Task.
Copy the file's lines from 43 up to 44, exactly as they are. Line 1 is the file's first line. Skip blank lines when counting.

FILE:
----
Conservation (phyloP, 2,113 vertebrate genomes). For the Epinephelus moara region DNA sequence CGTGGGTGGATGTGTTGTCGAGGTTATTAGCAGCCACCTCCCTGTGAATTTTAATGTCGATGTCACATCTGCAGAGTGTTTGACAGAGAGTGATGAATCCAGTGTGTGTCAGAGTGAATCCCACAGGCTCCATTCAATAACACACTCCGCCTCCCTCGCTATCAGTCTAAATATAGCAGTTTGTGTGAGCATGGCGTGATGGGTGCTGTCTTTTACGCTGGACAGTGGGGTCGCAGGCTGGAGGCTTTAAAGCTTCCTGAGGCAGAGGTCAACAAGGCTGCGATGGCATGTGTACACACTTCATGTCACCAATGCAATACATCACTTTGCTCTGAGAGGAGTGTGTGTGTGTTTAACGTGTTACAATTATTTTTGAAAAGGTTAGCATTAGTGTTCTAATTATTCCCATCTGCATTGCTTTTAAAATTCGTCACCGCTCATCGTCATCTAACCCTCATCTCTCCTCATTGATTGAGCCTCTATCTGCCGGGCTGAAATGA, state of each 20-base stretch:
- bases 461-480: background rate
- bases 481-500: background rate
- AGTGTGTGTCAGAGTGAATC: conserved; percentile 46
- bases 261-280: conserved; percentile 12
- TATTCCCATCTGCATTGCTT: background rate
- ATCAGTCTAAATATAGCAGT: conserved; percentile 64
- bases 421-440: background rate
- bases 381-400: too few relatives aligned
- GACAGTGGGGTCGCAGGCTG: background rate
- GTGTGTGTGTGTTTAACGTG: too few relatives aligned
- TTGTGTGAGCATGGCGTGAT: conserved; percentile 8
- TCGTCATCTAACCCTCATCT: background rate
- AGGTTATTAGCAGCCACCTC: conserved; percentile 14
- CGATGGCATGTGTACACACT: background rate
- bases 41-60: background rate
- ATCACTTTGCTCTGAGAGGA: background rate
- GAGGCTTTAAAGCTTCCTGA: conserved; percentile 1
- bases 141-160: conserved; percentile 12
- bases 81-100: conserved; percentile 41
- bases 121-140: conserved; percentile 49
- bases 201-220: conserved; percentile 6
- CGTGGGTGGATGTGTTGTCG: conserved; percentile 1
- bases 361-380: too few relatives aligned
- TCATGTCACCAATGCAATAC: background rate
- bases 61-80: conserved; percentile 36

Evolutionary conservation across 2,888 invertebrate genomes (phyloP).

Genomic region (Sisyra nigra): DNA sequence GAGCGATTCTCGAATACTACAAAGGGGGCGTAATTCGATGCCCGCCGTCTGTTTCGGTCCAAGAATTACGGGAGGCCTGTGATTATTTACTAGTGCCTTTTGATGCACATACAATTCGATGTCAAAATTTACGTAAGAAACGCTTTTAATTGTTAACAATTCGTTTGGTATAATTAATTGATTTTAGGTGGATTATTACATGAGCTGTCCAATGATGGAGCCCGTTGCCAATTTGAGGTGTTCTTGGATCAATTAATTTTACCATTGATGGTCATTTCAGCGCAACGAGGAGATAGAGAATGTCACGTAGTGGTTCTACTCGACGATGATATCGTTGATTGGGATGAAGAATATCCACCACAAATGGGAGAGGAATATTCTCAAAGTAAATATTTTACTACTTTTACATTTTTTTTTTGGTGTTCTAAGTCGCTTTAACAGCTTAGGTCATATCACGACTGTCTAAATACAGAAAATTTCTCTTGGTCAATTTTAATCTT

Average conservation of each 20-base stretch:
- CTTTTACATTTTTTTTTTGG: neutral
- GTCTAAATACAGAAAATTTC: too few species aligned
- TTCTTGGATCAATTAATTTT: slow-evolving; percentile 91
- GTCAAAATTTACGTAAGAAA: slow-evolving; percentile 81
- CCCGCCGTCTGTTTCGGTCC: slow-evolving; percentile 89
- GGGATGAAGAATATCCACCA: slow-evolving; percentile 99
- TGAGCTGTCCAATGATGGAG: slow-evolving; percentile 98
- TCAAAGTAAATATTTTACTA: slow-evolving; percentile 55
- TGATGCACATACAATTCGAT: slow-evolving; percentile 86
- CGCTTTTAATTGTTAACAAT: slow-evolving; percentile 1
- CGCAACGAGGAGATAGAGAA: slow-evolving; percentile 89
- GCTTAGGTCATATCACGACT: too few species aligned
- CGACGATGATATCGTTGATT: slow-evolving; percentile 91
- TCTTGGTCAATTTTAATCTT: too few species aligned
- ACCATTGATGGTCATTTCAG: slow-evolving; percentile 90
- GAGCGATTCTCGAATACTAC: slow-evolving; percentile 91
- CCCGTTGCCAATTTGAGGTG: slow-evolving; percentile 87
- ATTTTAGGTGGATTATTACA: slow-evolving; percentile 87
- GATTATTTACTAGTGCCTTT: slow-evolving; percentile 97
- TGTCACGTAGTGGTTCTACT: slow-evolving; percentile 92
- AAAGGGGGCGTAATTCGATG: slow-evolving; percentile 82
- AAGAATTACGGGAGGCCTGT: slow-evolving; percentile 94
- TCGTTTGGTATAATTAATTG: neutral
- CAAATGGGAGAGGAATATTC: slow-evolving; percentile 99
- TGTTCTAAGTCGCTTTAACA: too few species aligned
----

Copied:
- TCTTGGTCAATTTTAATCTT: too few species aligned
- ACCATTGATGGTCATTTCAG: slow-evolving; percentile 90